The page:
From the forums:
Well, four weeks before the wedding, when we still hadn’t received a wedding invitation, I started to think that our friends realized how expensive weddings really are and made tough decisions in their guest list. I was okay with this and last week (after still no invitation three weeks before), I had decided that I was still going to send a gift because we really do like this young couple and are genuinely happy for them.
Then, last night I get an instagram notification from the fiancée. It is a picture of the wedding invitation sent directly to me and a few other people. I don’t know if this is an invite, though the comments from the others are along the lines of “Yes, I’ll be there”.
The wedding is in two weeks and she sends an instagrammed picture of the invitation. I am just in awe — Instagrammed Invitations?!!?? My fiancé doesn’t see the big deal. He wants to go. First, as much as I hate the word tacky, this SCREAMS TACKY. But the tackiness put aside, I’m hurt. I feel like an after-thought, and I really do not want to go.
My questions are: 1. Would you go? 2. Would you just send a gift? 3. Would you neither send a gift nor attend? — Instagram Invited
I wouldn’t go to the wedding, and here’s why: you weren’t directly invited to it. You were sent a photo of an invitation posted on Instagram. I’m sorry, but a photo of an invitation that isn’t addressed to you is not an invitation to you. And for all you know, the people who replied to that post with comments that they would be attending the wedding might have been directly invited outside of Instagram. Maybe they received the paper invitation in the mail and hadn’t RSVPd yet and this post was serving as a reminder to them. Maybe they had been invited over email or invited via a phone call or even a text message. I mean, really: even a text message could count as a direct invitation if it was made to your or your fiancé’s phone and you were personally addressed. But a photo of an invitation that you are essentially tagged on is NOT an invitation. Maybe the intention behind directing you to a photo of the invitation was to invite you, but that isn’t clear. You could always ask for more clarification (but only do that if you have genuine interest in attending the wedding): “Hey, your invitation was beautiful. But I just wanted to clarify whether you meant to send the photo to me?” This is a non-intrusive question that doesn’t come right out and ask, “Hey, am I invited or not?” but still gets the message across.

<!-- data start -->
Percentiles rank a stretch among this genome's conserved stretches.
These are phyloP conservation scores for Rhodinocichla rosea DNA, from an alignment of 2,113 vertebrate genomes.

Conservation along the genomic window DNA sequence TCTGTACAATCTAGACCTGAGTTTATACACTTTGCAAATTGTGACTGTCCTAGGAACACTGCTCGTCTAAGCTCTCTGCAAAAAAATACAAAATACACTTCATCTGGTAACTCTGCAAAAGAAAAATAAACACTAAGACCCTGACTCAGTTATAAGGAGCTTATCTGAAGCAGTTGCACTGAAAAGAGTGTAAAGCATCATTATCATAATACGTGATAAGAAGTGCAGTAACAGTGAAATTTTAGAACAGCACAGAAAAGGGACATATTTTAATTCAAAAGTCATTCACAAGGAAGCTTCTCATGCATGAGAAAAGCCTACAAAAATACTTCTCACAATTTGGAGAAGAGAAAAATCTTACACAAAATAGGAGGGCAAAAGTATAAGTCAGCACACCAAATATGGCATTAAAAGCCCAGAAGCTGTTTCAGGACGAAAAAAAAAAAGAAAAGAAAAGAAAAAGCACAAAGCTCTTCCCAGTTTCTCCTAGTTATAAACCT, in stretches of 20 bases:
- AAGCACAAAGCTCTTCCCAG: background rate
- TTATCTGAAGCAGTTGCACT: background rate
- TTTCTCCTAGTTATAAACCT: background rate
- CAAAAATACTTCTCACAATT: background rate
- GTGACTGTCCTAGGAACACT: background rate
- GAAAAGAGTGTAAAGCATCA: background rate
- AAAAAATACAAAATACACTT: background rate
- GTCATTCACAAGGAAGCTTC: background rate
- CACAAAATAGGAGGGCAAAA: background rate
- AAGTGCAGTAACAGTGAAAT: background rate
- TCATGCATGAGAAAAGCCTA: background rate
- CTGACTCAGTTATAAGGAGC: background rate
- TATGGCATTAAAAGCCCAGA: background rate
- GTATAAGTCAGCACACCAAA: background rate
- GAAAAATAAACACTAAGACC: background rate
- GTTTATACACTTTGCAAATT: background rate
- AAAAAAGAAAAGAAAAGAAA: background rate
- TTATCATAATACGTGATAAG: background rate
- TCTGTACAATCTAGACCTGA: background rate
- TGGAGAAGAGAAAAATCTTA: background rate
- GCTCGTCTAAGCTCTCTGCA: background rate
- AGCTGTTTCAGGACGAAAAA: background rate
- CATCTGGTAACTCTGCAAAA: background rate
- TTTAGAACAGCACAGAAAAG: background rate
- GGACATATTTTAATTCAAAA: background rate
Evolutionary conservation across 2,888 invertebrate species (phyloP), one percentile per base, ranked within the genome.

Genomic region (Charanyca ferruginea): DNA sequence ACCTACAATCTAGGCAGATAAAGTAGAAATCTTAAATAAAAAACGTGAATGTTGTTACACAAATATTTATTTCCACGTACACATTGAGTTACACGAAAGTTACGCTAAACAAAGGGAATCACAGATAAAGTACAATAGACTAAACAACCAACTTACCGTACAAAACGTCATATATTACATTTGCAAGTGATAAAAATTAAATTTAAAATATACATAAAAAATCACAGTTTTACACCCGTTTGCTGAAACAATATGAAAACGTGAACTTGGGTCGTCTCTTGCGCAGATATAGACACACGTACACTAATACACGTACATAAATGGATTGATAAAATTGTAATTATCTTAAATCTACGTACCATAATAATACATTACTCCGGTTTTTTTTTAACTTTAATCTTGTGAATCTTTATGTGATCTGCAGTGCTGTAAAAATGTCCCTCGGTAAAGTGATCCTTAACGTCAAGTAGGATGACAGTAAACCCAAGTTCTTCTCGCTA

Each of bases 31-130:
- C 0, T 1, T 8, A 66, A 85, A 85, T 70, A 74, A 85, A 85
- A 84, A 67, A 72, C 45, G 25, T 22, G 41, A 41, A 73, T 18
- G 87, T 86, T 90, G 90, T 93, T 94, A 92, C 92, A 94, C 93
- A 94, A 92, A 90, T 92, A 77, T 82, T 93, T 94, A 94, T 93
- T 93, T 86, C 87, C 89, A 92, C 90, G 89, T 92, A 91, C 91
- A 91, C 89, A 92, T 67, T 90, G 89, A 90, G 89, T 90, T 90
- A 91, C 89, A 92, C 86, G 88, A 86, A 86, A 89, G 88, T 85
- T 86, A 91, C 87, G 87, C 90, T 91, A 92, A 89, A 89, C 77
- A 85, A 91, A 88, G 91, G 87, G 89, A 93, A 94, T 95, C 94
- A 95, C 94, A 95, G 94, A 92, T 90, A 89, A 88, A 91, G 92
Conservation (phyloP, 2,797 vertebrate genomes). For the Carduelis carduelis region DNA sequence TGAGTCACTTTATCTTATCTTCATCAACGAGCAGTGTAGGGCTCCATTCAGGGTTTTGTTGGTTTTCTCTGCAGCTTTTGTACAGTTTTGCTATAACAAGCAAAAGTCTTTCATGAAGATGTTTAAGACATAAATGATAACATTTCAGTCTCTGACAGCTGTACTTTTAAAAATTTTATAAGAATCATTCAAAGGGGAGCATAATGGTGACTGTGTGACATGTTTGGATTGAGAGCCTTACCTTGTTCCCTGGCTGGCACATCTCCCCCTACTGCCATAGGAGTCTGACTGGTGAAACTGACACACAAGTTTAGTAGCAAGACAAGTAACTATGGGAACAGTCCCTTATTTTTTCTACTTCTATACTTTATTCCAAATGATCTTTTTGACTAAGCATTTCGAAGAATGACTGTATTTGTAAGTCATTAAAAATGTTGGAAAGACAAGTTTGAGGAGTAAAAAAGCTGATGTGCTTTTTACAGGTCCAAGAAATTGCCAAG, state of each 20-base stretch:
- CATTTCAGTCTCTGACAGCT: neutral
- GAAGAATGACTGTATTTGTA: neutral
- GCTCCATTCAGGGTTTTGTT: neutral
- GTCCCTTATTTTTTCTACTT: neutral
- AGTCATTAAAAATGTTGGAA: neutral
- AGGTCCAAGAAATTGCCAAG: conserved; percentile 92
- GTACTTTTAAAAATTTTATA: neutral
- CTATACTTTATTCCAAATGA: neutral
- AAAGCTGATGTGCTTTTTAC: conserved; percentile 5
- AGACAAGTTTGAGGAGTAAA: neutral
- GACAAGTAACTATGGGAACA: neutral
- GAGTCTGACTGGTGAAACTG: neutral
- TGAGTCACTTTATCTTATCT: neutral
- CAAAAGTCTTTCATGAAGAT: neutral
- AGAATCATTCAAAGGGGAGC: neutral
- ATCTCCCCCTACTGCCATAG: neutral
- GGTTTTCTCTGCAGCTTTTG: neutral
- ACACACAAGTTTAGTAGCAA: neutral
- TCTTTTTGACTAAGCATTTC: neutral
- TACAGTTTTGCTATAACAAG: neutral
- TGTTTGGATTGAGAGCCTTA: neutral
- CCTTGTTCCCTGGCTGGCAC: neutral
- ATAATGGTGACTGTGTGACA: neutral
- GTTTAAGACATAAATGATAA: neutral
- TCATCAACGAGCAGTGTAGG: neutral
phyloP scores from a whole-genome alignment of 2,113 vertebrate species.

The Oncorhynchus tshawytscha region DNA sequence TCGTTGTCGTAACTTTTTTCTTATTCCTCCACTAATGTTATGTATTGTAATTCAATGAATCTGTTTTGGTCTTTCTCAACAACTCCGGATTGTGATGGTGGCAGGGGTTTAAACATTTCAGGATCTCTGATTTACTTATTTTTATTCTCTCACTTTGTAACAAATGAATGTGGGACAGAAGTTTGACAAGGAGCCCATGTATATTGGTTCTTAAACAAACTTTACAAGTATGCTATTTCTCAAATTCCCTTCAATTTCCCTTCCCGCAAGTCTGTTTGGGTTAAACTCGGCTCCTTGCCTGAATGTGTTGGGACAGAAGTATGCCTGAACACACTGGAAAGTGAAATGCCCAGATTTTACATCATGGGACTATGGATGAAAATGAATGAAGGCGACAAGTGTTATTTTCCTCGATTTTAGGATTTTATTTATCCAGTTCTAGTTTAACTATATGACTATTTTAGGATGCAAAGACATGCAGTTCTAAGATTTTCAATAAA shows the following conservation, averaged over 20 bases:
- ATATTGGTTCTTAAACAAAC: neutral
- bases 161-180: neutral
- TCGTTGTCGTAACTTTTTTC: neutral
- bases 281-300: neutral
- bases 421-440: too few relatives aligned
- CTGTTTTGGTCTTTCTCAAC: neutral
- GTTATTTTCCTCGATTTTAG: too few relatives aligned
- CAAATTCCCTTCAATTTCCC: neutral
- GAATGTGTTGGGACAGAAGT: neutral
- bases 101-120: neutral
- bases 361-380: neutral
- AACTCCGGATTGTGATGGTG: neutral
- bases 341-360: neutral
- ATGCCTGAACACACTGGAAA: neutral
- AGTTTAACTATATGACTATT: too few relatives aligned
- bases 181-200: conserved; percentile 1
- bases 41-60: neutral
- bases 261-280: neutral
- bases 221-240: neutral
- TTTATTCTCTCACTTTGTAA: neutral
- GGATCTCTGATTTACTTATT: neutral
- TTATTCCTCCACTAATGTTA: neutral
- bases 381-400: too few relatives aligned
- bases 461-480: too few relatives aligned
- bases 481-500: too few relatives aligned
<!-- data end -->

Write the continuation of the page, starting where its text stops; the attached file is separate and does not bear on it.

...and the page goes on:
If you don’t get clarification and if this non-invitation is your only inclination that you’re welcome to attend, do not go to the wedding. You can, however, send a gift. And since you already assumed you weren’t invited and were already planning to send a gift, I say go ahead and continue with that plan. I understand that your feelings are hurt, but you, as someone who is engaged and, I assume, actively planning a wedding, know that hard decisions about a guest list have to be made (you said so yourself), and you wouldn’t want your second or third-tier guests feeling bad that they couldn’t be invited with the first-tier group, would you? No! You’d hope people would understand that exclusion from your wedding isn’t always a true reflection of your regard for them and that sometimes compromises have to be made to appease family (who may be paying for the wedding) and to fit a budget.
Don’t judge your friends for not including you in the first round of invitations; judge them, if you want, for making you aware of that fact and for being so unclear on whether an invitation was meant to be extended at all. Or cut them some slack and chalk up the bad etiquette to having a lot on their plate and probably not having a lot of experience planning a wedding.
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